There's one in almost every meeting. The person who arrives late to the WebEx call, interrupting the flow as they apologise for their tardiness. Or the person who constantly interrupts whoever is speaking. If you don't recognise these habits, maybe it's you?
These are often the transgressions made by the annoying personalities on every video call. Read on for some of the more annoying things people do in virtual meetings - and how to fix them.
Eyes drifting away from their screen.
Why is this person looking away? Usually it's down and to the left or right, so to the side of their keyboard, hmm... Expecting an emergency text? Can’t wait to get to the next level of Cookie Crush? Whatever – stop checking your phone and pay attention!
Keep people's attention by using the screen sharing feature to share slides, spreadsheets or whatever's on your screen.
Join meetings late.
There's always that person who inevitably shows up 10 minutes late (with a coffee; we know why you’re late), and then asks what they missed. They either feel entitled, or they simply don’t keep track of time. Either way, it’s annoying.
There’s an easy fix, though: set up the meeting with a reminder, longer for those who are typically tardy. And, if the meeting is a conference video call, make it a policy to lock the door five minutes after start time - you can lock Webex meetings automatically 5 minutes after starting and share recordings for those who didn't make it.
Repeat what someone else has just said
This person repeats what someone else just said, just in his or her own words. What makes them do it? Whether they're just not paying attention or want to at least appear to have something constructive to say, it’s a major waste of time, adds nothing to the meeting, and stalls progress.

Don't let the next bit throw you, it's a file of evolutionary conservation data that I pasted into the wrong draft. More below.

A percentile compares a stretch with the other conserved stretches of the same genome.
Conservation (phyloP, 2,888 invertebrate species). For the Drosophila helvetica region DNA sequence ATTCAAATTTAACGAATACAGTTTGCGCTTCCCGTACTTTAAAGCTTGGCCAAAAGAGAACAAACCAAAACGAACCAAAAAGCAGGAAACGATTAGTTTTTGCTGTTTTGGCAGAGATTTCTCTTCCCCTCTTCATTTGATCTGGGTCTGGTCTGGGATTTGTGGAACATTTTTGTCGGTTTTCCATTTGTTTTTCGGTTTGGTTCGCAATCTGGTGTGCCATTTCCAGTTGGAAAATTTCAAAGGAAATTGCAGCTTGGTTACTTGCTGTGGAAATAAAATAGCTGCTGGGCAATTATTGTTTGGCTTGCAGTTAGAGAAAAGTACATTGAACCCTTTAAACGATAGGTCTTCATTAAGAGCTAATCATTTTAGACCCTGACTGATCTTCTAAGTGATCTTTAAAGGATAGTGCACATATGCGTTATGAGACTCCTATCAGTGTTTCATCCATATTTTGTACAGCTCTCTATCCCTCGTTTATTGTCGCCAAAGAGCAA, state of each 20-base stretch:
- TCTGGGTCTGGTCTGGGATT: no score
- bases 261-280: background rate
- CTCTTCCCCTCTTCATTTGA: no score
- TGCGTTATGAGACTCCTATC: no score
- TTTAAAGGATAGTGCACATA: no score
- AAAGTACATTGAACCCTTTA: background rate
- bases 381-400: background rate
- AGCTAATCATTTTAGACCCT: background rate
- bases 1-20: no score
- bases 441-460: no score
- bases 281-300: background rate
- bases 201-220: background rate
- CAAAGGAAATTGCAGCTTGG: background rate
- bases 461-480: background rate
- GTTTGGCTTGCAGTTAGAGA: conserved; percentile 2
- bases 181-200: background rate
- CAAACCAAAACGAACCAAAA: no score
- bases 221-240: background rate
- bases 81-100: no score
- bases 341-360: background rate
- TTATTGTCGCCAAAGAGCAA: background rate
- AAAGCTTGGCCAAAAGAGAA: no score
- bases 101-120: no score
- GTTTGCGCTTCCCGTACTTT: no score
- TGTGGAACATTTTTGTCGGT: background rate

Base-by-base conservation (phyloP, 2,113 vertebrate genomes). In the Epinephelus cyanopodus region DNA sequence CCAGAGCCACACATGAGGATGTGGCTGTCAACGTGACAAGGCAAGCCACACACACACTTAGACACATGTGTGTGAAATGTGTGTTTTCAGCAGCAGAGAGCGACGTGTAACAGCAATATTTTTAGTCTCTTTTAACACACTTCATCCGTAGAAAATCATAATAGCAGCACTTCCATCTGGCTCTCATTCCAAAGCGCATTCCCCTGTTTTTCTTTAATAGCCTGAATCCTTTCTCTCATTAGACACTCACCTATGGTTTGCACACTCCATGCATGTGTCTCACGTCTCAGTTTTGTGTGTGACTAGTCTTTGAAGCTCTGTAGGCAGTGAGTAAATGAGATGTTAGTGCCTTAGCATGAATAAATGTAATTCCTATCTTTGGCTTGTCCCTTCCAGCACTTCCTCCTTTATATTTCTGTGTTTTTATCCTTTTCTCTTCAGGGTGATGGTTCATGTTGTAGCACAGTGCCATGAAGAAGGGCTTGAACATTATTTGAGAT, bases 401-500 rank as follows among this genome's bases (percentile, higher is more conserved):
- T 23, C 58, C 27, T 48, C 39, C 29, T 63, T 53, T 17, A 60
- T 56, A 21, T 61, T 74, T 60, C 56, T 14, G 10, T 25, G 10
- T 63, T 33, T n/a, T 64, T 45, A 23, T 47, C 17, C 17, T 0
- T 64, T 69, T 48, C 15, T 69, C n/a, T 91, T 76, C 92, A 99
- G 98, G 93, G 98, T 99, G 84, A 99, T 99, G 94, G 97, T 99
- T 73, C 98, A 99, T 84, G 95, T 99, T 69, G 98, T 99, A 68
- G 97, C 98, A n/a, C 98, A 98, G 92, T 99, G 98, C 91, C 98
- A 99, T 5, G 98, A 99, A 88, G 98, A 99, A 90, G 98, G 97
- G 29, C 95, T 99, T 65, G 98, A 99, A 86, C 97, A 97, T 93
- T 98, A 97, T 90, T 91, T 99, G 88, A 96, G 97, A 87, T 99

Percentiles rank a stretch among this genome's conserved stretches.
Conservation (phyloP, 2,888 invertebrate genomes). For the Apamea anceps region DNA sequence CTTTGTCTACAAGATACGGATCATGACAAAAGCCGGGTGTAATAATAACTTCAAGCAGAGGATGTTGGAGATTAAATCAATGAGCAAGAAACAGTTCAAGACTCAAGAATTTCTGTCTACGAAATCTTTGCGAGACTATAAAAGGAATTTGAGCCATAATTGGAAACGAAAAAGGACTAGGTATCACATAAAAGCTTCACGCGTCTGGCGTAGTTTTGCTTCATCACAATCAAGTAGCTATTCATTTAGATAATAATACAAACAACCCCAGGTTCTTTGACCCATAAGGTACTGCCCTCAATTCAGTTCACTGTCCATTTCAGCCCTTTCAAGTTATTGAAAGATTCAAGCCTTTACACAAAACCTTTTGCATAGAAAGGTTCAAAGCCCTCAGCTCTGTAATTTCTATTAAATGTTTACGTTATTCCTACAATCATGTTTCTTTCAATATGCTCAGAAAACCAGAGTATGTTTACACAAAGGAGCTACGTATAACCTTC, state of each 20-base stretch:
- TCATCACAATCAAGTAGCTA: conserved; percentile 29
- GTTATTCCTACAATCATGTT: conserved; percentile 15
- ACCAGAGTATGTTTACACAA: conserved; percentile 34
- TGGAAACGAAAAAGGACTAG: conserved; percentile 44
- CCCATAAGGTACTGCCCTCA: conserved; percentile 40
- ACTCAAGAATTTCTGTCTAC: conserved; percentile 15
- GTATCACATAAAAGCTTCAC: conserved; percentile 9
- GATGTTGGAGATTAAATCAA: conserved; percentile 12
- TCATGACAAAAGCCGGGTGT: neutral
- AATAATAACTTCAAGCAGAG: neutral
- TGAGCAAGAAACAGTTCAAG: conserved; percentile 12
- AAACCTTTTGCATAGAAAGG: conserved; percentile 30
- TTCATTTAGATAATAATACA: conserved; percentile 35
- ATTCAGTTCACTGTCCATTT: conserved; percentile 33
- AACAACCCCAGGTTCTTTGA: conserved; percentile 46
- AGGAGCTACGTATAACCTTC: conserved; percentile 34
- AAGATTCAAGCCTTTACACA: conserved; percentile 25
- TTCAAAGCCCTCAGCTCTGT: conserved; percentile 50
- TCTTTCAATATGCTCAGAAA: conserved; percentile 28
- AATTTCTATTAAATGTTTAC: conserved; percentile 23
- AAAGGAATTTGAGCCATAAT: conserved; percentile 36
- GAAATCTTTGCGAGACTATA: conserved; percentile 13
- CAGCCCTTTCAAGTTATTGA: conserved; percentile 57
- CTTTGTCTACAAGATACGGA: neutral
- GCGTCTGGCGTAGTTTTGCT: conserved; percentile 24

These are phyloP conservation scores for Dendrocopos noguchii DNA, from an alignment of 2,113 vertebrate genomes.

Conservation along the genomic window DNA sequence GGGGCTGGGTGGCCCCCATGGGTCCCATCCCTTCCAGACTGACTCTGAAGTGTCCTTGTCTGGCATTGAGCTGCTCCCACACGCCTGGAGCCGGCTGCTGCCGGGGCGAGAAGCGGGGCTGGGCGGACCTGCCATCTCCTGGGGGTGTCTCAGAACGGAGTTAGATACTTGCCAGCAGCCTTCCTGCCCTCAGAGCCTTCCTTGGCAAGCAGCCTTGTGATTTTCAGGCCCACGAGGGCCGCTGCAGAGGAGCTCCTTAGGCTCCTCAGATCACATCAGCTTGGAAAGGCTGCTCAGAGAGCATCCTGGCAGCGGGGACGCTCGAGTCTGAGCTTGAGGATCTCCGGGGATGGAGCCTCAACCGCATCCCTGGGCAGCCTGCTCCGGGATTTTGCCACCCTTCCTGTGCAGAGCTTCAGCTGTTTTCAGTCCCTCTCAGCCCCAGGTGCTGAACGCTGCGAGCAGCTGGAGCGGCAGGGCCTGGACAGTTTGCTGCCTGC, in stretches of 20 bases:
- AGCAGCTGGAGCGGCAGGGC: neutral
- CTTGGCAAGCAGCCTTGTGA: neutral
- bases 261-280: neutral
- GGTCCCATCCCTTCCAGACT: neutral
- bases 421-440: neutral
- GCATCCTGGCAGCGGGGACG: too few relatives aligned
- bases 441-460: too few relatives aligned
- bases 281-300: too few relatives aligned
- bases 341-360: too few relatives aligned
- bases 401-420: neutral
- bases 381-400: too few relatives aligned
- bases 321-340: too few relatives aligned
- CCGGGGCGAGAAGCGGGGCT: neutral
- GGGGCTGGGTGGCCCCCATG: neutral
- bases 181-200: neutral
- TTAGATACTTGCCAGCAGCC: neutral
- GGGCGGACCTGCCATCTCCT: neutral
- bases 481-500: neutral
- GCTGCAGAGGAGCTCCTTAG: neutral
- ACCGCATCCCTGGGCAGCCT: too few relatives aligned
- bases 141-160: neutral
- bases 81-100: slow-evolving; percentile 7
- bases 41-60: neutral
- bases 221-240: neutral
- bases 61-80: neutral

Someone, stop them!
Forgets to mute their feed, yet insists they have
Oh, the embarrassing things people say when they think their phone is on mute! Do we really need to know what you think of the new guy in accounting or that you didn’t like what you ate for lunch? Not really. We’re actually embarrassed for you.
So even if you think you've muted the phone or turned the video off, check again, for your own sake. There's a bit red microphone symbol to help you, or the meeting host has the option to mute repeat offenders.
Interrupt the person speaking (especially if it's you)
No matter who has the floor, the interrupter finds a way to get a few words in edge-ways.
Sometimes, the interrupter ends up making the same point as the person he was interrupting. Other times, changes the topic to something off-topic. How rude!
If this keeps happening, try being just a little bit passive-aggressive by saying something like “Hold that thought” or “Can it wait?”.
Take forever to clarify a point when the point wasn’t even relevant in the first place
Why use 10 words when you can use 150? There are few things worse than a colleague who drones on about something that doesn’t even matter much. While you can’t do much about it during the meeting other than trying to redirect the conversation, you can talk to this person afterwards (if you are in a managerial position). The key is to do so directly, but tactfully and kindly and of course succinctly!
While it's hard to change people's habits, you can easily improve the productivity of your staff at meetings with the right technology. With a wide-angle camera, multiple microphones and a huge, multi-function screen, team members can wireless present, whiteboard, and conduct video and audio calls. Even team members who can’t be in the room physically can connect virtually.
With this type of technology, meetings can be better managed, more interesting and more productive!